Stories about: simulation

Surgical Sam, a beating-heart mannequin, takes the stage

Surgical Sam beating heart pediatric trainer mannequin simulation Simulator Program The Chamberlain GroupWe often see medical magic in Hollywood, but it’s not often we see Hollywood magic brought into medicine. Now, Boston Children’s Hospital’s Simulator Program and special-effects collaborators at The Chamberlain Group (TCG) have done just that.

Simulation has become a key component in team training, crisis management, surgical practice and other medical training activities. With simulation, medical teams can add to and hone their skills in an environment where people can make mistakes without risking patient harm—”practicing before game time,” says Boston Children’s critical care specialist Peter Weinstock, MD, PhD, who runs the Simulator Program.

Mannequins are a key part of simulation, and Weinstock’s team, working together with companies, designers and engineers, has developed eerily lifelike ones that can bleed and “respond” to interventions based on computer commands from a technician.

But there are some things Weinstock’s mannequins haven’t been able to capture up to now, like the movements of a beating heart.

That’s where TCG and a new mannequin called Surgical Sam come in.

Read Full Story | Leave a Comment

Almost as real as real: Simulations, mannequins and medical training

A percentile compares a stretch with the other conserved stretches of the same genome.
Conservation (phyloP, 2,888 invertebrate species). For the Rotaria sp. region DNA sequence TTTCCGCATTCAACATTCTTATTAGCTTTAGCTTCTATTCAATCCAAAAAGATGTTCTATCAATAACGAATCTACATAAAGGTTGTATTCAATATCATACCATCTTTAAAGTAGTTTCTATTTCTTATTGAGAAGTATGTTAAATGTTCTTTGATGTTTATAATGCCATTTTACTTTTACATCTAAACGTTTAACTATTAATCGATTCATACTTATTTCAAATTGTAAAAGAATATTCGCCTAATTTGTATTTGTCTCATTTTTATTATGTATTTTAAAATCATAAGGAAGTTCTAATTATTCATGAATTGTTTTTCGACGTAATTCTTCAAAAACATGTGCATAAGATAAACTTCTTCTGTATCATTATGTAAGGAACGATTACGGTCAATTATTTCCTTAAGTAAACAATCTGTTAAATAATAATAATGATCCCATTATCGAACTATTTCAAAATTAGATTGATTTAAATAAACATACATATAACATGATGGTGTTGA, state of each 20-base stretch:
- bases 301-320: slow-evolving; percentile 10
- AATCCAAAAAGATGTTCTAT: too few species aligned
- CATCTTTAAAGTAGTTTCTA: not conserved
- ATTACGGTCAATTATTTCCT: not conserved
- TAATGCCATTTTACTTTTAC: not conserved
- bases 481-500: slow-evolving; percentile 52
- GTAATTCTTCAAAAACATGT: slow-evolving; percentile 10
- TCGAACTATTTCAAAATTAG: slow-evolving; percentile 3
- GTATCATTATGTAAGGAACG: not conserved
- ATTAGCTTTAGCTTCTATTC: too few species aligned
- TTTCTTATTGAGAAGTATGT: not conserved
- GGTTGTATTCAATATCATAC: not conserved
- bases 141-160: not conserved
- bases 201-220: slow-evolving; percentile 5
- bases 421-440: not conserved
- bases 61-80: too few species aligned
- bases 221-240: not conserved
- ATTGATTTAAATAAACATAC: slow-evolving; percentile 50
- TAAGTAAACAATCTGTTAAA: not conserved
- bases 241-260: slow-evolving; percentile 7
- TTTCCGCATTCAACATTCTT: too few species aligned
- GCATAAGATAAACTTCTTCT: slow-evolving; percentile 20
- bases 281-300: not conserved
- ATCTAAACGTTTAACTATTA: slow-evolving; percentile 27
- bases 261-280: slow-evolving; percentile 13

Medical simulators give doctors and nurses an opportunity to practice without risking patient harm. Peter Weinstock and his team are creating sophisticated, scenario-based simulations that bring new realism to medical training.

Things had taken a turn for the worse as the neonatal intensive care unit (NICU) team tried to stabilize the two-day-old boy just transported in from a hospital in Maine:

“His heart rate is going down.” “I think he’s going into tachycardia, have the defibrillator ready.” “Starting chest compressions!”

The care team struggled to get the baby’s heart function under control while addressing his deteriorating lung problems.

That’s when the facilitator announced: “The simulation is over, everyone. Let’s go back to the conference room and debrief.”

Everyone stepped back, and that’s when I saw that the child on the bed wasn’t a child – it was a very advanced mannequin – and that the doctors and nurses working feverishly in front of me were taking part in a training, one of hundreds run every year by the Children’s Hospital Boston Simulator Program.

Read Full Story | Leave a Comment